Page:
Former CIA, NSA Boss Says Senator Feinstein Is Too Emotional To Judge CIA Torture Fairly

from the shameful dept

We've written about former NSA and CIA boss Michael Hayden plenty of times around here, and the guy is practically a caricature of what you'd expect him to be. He defends the intelligence community at all costs, and is quick with baseless insults to anyone who disagrees with him, and also (laughably) seems ill-prepared to be a fortune teller. We've also written about California Senator, and head of the Senate Intelligence Committee, Dianne Feinstein, many times as well -- often watching her make similarly ridiculous claims in defense of the intelligence committee. However, as we've seen over the last few months, the one place where she seems to draw the line is with the CIA and its torture program. Feinstein, normally a staunch defender of the intelligence community, has been battling the CIA over the release of the $40 million, 6,300 page report that shows that the CIA's torture program (which she still refuses to call "torture") went way beyond what was authorized, produced no useful intelligence and resulted in the CIA lying to Congress about the program.

Since the two are normally in lock-step on various issues, it's interesting to see what happens when they differ. On Fox News over the weekend, Chris Wallace asked Hayden about the report, and Hayden pretty explicitly tossed out the ridiculous misogynistic argument that Feinstein was, effectively, too emotional to judge whether the report should be released. While he didn't make that claim exactly, he came about as close as possible to saying it without saying it:

WALLACE: But the report says that more prisoners were abused than we had previously known and that the enhanced interrogation produced little intelligence of significance.

HAYDEN: Yes. I read an article by David Ignatius earlier this week. And he said --

WALLACE: He's a columnist for The Washington Post.

HAYDEN: Right. He said that Senator Feinstein wanted a report so scathing that it would ensure that an un-American brutal program of detention interrogation would never again be considered or permitted.

Now, that sentence, that motivation for the report, Chris, may show deep emotional feeling on part of the senator. But I don't think it leads you to an objective report.

WALLACE: I mean, forgive me, because you and I both know Senator Feinstein. I have the highest regard for her. You're saying you think she was emotional in these conclusions?

HAYDEN: What I'm saying is -- first of all, Chris, you're asking me about a report. I have no idea of its content. No one responsible for that report has spoken a word of this to me, to George Tenet, to Porter Goss, to anyone else that is involved in these events. But it's very hard for me to make a judgment.

Of course, as Amy Davidson at the New Yorker notes, while the Ignatius report does suggest this as potential motivation for Feinstein, it's actually taking a Feinstein quote completely out of context. Rather than it being the motivating factor in creating the report, it was actually Feinstein's response to reading the completed report and arguing that its key findings should be made public. That is, rather than being emotionally motivated to create the report (as Hayden falsely claims), Feinstein realized that the report was so damning that it needed to be made public to stop future CIA torture and abuse.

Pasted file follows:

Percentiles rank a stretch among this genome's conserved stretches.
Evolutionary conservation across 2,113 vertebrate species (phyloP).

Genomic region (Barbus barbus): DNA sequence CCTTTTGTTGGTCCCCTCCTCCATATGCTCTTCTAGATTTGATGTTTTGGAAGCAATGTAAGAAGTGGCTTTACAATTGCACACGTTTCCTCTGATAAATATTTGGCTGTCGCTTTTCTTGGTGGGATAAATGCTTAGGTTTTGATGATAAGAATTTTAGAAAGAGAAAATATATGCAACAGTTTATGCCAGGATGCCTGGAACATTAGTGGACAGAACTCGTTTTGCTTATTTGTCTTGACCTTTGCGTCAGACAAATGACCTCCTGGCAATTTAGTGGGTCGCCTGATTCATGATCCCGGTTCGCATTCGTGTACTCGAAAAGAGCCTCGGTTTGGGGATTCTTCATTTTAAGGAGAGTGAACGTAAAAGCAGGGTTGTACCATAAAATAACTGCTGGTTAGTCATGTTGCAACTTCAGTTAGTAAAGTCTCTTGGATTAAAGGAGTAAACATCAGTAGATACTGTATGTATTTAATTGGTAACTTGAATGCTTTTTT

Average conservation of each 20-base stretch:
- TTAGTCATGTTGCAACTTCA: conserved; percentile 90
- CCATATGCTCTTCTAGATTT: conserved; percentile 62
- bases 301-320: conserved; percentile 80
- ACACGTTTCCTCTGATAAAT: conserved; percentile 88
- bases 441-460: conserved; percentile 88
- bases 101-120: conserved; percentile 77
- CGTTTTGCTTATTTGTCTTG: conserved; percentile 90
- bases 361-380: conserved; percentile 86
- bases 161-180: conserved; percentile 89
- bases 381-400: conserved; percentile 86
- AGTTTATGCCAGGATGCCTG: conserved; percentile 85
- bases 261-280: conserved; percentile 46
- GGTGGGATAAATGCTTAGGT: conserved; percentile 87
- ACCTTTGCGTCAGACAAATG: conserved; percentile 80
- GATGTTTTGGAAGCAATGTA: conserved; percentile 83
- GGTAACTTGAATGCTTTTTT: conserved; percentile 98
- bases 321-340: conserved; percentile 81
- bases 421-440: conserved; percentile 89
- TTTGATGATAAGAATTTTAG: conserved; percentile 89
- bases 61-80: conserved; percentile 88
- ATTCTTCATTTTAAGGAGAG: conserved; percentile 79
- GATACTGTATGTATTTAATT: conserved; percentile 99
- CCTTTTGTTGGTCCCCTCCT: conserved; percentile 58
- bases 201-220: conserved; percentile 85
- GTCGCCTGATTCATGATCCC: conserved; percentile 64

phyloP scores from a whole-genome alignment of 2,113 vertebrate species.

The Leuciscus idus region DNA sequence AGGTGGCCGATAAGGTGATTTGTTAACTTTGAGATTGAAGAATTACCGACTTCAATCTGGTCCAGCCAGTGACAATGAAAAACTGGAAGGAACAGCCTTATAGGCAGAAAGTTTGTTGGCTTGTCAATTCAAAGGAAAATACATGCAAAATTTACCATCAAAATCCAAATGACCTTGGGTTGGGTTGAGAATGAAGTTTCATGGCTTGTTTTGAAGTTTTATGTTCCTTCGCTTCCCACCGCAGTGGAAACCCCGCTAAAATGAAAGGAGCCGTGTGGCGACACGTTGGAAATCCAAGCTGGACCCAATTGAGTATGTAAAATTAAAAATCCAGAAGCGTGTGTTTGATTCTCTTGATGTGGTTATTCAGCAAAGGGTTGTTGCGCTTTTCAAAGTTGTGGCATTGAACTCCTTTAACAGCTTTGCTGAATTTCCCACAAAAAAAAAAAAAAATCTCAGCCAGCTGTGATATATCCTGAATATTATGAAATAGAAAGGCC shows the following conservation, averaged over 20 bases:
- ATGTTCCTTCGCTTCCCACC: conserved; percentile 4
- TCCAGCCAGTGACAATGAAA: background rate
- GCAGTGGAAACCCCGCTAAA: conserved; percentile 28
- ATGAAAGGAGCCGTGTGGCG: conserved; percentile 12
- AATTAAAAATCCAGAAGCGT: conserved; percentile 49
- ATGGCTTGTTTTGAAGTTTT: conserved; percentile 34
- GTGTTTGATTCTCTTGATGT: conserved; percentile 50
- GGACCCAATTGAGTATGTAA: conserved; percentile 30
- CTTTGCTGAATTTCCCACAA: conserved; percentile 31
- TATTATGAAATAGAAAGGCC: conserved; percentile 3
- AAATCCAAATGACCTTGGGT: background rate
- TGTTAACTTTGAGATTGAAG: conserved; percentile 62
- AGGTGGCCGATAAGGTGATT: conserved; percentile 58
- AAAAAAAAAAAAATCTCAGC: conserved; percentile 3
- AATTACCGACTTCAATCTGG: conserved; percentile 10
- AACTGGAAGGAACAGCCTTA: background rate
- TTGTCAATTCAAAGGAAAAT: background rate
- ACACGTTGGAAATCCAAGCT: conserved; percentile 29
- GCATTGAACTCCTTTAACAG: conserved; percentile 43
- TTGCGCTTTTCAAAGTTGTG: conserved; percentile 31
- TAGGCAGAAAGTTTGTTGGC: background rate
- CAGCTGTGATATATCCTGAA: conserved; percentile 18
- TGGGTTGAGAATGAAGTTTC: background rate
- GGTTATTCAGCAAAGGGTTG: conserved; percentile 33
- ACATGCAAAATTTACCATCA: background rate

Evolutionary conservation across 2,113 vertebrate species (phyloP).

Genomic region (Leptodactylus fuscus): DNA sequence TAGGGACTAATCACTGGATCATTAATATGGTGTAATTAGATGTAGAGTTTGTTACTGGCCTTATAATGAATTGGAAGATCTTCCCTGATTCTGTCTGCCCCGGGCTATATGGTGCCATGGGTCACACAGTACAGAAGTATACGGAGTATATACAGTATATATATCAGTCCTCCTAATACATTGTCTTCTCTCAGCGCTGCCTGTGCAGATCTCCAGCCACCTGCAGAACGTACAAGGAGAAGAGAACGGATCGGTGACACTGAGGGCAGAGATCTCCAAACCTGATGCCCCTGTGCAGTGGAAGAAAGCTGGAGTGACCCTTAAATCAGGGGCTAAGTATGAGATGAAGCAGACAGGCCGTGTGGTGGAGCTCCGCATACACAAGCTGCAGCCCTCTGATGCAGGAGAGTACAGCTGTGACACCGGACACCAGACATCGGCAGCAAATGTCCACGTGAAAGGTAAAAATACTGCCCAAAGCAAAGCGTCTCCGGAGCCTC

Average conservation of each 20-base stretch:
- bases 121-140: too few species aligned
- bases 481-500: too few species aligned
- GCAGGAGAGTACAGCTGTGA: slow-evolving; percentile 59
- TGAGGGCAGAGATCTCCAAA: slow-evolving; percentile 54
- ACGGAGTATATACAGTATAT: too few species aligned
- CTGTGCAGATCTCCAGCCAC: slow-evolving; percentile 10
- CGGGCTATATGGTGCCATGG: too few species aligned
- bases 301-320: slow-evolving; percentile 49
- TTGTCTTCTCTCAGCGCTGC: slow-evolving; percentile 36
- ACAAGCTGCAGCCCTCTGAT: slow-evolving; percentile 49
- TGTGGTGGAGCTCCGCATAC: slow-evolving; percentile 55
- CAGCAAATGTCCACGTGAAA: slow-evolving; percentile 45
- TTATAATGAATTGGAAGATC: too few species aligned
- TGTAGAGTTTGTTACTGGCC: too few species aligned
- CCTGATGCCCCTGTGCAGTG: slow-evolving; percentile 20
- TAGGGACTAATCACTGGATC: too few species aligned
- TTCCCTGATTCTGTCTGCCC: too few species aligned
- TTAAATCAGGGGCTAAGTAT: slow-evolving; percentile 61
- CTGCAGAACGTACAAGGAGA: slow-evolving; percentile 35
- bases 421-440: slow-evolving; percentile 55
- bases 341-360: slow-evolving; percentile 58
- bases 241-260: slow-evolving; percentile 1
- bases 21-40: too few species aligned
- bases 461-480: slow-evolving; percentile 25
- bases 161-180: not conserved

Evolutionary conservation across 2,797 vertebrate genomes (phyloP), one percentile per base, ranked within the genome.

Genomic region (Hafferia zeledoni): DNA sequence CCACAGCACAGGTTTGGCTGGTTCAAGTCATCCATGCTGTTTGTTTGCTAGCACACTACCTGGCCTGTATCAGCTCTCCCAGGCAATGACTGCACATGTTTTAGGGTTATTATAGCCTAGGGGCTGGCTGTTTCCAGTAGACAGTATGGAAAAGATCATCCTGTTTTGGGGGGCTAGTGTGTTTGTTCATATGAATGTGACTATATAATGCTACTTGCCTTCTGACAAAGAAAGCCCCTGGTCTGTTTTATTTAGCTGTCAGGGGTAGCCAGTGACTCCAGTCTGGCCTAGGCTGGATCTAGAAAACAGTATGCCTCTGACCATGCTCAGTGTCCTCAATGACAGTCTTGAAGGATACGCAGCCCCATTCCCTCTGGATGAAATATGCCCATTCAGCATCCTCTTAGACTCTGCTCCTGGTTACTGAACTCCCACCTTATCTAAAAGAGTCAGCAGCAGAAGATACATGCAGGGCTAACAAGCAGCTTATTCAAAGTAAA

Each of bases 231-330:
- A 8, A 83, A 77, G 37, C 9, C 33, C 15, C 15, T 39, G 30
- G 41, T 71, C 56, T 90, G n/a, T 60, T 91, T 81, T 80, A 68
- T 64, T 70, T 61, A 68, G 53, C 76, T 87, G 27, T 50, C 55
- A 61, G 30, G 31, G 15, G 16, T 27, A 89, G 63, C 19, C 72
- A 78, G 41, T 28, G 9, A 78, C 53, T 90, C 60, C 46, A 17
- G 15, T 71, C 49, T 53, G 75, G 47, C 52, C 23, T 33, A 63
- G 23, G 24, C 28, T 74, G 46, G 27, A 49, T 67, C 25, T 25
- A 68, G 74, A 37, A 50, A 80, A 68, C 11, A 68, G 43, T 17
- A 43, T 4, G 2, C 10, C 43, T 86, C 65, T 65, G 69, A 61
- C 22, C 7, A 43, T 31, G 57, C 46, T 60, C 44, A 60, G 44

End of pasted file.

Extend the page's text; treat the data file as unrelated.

And, really, can anyone explain what's wrong with suggesting that preventing an "un-American, brutal" torture program from happening again would be a beneficial result? Is Hayden honestly arguing that the US should continue with un-American torture efforts?

Either way, the choice of words by Hayden is deliberate and obnoxious. He's suggesting that a female Senator might be too emotionally driven and fragile to understand the "realities" of war, where people like him -- people who apparently sold out their morals long ago -- make important decisions like when and how to violate the Geneva conventions, torture people and to then lie to Congress about it. Call me crazy, but when it comes to stopping a "brutal" and "un-American" program of torturing people in violation of international law, a little emotion might be a good thing.

Filed Under: cia, dianne feinstein, emotions, michael hayden, senate, senate report, torture, torture report


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  1. identicon
    Anonymous Coward, 7 Apr 2014 @ 10:37am

    Re: Re: Re: Re: Re: Re: Yoga and Torture

    I read the article the first time you mentioned it. The only not-broken external link points to something written in 2004. The document I linked to earlier was from 2012. The Wikipedia article has not had any significant edits since then. (I'm tempted to edit the thing myself to reference the copyright office's stance, as it's clearly relevant.) Do you have any evidence that the copyright office is STILL granting these?

    I must admit that a copyright office denial of registration is not the final word - after all, the copyright office denied the claim by that "Innocence of Muslims" actress to a copyright on her 5 second performance, but the circuit court decided her case was likely to prevail anyway. On the other hand, most courts would probably defer to the Copyright Office, and even if they don't, the statement by the copyright office that says the material is not copyrightable means you can at least prove the infringement was not willful (so no putative damages) and without a valid registration they can't seek statutory damages, so they're only left with proving actual damages.

    And yes, you can always argue that settling is cheaper than fighting and that makes the law almost irrelevant, but that can be true of any lawsuit.

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